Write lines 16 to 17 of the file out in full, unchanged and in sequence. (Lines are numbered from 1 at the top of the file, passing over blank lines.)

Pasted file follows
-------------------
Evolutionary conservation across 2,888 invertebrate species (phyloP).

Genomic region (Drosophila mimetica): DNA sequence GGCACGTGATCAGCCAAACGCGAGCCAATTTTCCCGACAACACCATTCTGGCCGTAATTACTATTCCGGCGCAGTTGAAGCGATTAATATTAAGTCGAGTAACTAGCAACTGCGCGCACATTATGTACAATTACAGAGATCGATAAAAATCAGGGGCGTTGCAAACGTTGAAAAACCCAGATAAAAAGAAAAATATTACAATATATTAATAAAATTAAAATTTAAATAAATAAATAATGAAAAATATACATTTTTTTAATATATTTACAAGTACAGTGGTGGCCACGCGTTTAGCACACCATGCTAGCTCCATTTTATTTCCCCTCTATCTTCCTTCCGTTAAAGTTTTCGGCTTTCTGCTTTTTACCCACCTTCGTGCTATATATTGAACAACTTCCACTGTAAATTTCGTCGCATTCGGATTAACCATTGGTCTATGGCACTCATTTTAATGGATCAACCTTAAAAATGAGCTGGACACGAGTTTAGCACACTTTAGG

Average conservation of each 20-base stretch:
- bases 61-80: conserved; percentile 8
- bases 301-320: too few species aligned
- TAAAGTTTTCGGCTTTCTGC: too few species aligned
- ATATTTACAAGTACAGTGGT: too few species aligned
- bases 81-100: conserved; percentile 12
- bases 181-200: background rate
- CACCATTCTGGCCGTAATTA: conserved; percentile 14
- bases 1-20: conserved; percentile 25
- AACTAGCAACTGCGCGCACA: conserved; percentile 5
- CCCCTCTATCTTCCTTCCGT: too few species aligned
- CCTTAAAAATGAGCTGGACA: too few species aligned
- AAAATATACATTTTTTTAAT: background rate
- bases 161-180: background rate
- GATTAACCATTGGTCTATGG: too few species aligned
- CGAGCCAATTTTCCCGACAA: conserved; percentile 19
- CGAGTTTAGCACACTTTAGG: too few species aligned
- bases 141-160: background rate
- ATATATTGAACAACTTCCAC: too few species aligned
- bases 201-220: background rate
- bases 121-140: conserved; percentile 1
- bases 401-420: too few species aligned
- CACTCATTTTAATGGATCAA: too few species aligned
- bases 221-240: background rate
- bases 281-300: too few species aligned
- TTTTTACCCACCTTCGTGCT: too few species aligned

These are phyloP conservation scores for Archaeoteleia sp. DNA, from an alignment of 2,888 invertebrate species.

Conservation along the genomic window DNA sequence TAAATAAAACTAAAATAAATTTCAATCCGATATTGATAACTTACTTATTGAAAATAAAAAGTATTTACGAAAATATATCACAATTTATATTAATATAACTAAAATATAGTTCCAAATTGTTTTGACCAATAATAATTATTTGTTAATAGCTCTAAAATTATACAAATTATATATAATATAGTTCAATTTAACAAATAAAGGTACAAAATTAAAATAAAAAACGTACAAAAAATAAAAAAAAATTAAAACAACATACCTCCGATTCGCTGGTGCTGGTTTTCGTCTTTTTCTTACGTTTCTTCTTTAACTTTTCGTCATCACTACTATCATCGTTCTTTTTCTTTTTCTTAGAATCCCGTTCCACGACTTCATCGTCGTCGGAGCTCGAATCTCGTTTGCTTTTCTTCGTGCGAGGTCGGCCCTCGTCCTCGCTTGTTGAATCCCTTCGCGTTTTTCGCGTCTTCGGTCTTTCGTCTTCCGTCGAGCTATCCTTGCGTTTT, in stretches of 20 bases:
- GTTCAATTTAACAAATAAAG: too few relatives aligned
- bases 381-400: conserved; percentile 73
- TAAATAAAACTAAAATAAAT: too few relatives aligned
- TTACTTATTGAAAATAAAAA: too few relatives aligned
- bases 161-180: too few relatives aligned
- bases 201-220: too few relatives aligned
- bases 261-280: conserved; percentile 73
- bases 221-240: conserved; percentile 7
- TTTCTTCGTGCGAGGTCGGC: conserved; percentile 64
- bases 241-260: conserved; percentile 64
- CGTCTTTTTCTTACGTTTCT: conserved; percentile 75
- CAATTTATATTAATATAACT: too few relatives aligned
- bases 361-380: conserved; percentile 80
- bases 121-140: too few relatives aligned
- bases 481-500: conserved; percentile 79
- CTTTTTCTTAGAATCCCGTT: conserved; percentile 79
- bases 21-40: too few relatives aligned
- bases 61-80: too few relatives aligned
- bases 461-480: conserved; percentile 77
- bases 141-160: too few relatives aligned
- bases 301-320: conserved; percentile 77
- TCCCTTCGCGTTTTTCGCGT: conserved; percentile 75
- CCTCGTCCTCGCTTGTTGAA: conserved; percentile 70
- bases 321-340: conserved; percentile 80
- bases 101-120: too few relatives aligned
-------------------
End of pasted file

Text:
- bases 161-180: background rate
- GATTAACCATTGGTCTATGG: too few species aligned